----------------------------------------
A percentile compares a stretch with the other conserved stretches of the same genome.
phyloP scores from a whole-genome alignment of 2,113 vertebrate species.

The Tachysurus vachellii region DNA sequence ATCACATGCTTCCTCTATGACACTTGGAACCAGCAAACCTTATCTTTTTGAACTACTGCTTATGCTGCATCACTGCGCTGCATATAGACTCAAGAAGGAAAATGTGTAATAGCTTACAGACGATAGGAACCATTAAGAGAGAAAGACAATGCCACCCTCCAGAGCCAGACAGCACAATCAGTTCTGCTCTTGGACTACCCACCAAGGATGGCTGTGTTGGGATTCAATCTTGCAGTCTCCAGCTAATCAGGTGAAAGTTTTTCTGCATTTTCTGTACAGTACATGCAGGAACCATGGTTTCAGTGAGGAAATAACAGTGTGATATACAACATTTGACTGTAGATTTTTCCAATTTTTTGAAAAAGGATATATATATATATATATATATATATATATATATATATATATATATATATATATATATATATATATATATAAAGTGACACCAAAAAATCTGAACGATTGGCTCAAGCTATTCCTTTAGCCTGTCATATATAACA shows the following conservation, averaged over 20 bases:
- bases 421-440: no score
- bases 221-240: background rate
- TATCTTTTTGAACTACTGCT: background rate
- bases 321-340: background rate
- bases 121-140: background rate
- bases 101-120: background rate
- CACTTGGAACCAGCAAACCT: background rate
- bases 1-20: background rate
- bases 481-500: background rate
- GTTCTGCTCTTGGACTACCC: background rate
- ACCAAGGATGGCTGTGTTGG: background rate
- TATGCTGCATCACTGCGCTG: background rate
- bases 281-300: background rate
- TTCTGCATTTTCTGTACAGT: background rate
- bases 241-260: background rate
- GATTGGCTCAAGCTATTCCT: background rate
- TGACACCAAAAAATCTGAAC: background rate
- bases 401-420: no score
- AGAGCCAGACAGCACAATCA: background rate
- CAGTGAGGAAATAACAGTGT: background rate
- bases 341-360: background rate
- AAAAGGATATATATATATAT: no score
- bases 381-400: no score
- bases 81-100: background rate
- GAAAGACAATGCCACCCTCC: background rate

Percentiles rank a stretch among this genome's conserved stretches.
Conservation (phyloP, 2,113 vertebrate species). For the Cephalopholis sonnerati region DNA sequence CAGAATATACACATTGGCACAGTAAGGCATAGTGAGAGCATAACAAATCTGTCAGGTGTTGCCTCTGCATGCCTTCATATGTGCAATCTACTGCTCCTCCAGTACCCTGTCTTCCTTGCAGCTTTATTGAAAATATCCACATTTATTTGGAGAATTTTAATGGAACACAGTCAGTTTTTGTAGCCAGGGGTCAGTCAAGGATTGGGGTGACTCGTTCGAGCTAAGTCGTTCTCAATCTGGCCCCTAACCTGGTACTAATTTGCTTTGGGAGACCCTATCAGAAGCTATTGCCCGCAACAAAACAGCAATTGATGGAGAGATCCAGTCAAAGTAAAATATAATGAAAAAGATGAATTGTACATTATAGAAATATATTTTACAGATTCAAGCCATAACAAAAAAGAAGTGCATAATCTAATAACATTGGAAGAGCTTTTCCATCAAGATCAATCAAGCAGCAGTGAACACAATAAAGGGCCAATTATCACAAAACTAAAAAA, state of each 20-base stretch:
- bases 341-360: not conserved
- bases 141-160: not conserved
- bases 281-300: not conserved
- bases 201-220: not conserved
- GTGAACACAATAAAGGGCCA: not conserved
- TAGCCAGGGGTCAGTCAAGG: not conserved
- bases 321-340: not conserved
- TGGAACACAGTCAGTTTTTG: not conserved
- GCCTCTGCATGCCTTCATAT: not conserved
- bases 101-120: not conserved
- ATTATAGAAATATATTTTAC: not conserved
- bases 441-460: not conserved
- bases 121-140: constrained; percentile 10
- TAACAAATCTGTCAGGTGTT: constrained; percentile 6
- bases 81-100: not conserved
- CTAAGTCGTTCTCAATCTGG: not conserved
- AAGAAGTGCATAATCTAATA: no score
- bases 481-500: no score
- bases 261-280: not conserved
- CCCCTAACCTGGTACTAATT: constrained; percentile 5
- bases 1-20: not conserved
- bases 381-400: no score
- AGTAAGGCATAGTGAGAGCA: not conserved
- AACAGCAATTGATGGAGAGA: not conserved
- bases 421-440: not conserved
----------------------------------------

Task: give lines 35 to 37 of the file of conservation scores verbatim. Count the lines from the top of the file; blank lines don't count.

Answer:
- GTGAACACAATAAAGGGCCA: not conserved
- TAGCCAGGGGTCAGTCAAGG: not conserved
- bases 321-340: not conserved